By Brenda Chamberlain
A gorgeous and private account of the time spent by way of Brenda Chamberlain at the Greek Island of Ydra within the early 1960's. Sea and harbor, mountain and monastery, her friends and neighbors are unforgettably pictured; those have been the truth outdoor herself whereas inside there has been a clash of emotion and warring wishes that's additionally vividly delivered to existence. pleasure and woe are woven fantastic during this list: the pride of a large number of clean reviews thronging to the senses, the struggling with which she emerges with new knowing of herself and human life.
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Extra info for A Rope of Vines: Journal From a Greek Island (Library of Wales)
The settle was put for safety against the house-wall, out of the way of donkeys and mules who paced up the steps with loads of cement and plaster and new tiles. The transformation of the ‘plumbing’ had begun, thanks doubtless to the letter from America. Trouble started between the two women, who raved with hatred for one another. Sophia threw a dustpan at the old one, and threatened to twist her nose, all the while twitching on and off her head covering, finding it necessary to walk away a 18 few yards to cool herself down, crying to the neighbours to listen to the idiotic ideas of the ancient woman who, at one stage of the upheaval, was shut up in a back room, but who for most of the time sat on her chair on a plank over the newly placed tiles.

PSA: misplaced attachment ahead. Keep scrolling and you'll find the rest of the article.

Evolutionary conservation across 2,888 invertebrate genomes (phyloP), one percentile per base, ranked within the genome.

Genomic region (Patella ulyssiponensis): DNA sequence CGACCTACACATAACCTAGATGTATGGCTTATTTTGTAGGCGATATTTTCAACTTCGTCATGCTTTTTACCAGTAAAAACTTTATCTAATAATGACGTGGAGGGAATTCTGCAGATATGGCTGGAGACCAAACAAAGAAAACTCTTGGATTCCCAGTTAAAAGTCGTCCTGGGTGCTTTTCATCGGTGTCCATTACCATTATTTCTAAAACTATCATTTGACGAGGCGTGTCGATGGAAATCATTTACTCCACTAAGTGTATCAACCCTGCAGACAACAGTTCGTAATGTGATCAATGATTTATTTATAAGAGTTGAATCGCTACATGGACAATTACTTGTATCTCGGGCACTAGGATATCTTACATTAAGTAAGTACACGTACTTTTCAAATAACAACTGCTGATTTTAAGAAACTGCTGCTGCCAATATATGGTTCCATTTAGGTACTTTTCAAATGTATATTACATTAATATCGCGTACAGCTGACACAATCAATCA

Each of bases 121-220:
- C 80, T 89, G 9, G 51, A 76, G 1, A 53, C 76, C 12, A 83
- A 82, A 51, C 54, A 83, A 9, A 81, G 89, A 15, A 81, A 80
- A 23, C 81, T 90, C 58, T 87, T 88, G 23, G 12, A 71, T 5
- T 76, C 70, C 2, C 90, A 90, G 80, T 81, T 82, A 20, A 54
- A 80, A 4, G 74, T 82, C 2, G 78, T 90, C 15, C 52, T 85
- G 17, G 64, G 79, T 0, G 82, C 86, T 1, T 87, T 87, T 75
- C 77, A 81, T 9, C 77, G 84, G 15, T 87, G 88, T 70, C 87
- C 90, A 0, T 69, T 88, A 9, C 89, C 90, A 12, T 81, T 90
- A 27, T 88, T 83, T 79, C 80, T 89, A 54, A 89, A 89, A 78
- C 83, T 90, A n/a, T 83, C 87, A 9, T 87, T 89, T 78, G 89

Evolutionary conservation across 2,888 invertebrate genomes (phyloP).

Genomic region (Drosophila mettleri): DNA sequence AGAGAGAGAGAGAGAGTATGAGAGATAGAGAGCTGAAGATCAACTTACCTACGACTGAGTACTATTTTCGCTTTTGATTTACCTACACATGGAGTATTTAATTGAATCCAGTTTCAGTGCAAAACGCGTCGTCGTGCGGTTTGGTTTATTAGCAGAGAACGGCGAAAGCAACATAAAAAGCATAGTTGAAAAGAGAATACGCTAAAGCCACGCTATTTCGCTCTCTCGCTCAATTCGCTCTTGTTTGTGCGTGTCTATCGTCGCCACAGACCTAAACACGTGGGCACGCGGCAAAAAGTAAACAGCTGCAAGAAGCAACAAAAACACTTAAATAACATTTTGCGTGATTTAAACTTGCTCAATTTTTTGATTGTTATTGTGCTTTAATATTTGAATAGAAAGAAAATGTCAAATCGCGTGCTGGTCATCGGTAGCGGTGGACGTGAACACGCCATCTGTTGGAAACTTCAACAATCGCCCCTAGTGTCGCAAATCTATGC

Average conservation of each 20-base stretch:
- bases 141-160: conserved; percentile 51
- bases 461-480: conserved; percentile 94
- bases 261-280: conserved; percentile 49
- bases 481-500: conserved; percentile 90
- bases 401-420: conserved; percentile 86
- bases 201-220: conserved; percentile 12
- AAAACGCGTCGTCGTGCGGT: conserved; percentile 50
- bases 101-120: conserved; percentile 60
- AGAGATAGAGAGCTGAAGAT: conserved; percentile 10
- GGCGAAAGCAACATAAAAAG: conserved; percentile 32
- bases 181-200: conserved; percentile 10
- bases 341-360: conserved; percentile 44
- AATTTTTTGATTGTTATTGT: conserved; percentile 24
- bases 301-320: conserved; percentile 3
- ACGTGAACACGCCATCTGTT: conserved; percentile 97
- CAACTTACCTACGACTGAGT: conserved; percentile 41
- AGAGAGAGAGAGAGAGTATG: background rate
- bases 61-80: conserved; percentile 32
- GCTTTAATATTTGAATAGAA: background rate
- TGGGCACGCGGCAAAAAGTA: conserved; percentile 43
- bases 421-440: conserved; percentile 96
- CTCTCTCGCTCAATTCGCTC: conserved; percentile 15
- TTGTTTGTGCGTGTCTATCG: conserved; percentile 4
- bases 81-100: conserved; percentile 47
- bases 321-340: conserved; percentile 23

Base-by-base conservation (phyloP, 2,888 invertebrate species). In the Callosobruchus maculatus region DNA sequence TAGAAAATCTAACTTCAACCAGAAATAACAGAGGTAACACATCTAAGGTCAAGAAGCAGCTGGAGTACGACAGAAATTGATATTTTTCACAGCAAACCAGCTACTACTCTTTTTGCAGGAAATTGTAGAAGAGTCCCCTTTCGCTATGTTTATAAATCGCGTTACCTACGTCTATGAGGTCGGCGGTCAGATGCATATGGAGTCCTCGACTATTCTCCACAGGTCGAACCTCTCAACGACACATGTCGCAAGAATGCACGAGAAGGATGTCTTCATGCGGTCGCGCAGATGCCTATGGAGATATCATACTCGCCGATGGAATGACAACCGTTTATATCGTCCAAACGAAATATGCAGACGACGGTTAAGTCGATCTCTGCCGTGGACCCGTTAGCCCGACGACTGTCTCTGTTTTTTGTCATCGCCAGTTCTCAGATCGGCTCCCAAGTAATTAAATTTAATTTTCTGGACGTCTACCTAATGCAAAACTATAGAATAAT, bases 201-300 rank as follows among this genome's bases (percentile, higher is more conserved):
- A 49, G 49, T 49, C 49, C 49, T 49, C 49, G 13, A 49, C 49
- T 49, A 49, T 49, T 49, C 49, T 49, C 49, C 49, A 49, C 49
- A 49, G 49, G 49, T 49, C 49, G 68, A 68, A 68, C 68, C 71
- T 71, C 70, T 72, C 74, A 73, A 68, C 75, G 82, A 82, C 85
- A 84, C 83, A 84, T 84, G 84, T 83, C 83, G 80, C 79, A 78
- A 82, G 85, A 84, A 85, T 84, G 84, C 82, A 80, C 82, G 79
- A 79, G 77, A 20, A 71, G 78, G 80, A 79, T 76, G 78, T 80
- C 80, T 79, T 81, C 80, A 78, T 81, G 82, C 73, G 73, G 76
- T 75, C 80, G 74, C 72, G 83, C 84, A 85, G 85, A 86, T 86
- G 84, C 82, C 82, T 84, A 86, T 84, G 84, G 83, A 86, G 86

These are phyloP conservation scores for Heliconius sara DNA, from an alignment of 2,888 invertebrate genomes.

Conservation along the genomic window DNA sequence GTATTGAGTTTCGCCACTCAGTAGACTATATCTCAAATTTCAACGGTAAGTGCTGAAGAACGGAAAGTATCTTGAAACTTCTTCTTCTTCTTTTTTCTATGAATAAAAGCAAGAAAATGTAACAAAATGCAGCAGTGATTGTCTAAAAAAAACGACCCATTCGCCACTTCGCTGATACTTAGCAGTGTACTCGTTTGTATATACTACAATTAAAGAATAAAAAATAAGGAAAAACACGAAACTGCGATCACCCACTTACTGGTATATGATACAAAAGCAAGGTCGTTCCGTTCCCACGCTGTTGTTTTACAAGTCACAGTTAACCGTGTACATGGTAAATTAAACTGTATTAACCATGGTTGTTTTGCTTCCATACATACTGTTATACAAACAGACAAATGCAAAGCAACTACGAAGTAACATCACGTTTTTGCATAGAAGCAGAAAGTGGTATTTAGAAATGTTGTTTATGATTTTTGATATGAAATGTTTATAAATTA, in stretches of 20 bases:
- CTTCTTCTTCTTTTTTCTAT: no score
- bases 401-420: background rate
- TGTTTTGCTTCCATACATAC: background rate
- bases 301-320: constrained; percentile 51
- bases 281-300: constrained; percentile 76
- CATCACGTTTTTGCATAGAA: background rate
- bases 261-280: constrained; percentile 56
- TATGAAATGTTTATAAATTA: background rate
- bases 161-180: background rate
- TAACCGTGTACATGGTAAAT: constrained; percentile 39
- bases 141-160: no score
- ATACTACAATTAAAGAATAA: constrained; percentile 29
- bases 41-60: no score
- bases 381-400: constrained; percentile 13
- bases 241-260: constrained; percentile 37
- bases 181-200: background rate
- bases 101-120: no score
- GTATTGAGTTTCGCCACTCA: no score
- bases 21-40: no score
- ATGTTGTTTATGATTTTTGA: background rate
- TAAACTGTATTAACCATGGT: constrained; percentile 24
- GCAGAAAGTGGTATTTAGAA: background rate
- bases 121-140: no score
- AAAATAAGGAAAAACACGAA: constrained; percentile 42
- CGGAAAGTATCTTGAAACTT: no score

At the last came a small donkey which the papas told me I should mount. There was the accustomed cry for air from the shuttered white houses piled one above the other on the burnt-ochre rocks. The papas, who smelt of garlic, held a black umbrella over himself and talked in deep tones with the laughing nun as he gazed round his world of cactus and waterless mountains. We rode past hawk-quartered rocks, through the little pass of the watchtower with its prospect of the sea, to the stubborn track below the turpentine forest.
Elene, the young wife from next door, is singing a monotonous chant. It has been cooler today, but what was this morning a 23 breeze is now a wind of warm and powerful gusts coming up the valley from the sea, and it will probably turn into a storm, meltemia, such as Shelley drowned in. From this high-up house, I can look onto the tops of the waving walnut trees and the prickly pear and across the valley to the houses built among boulders, tortuous steps. The air is full of the threat of thunder.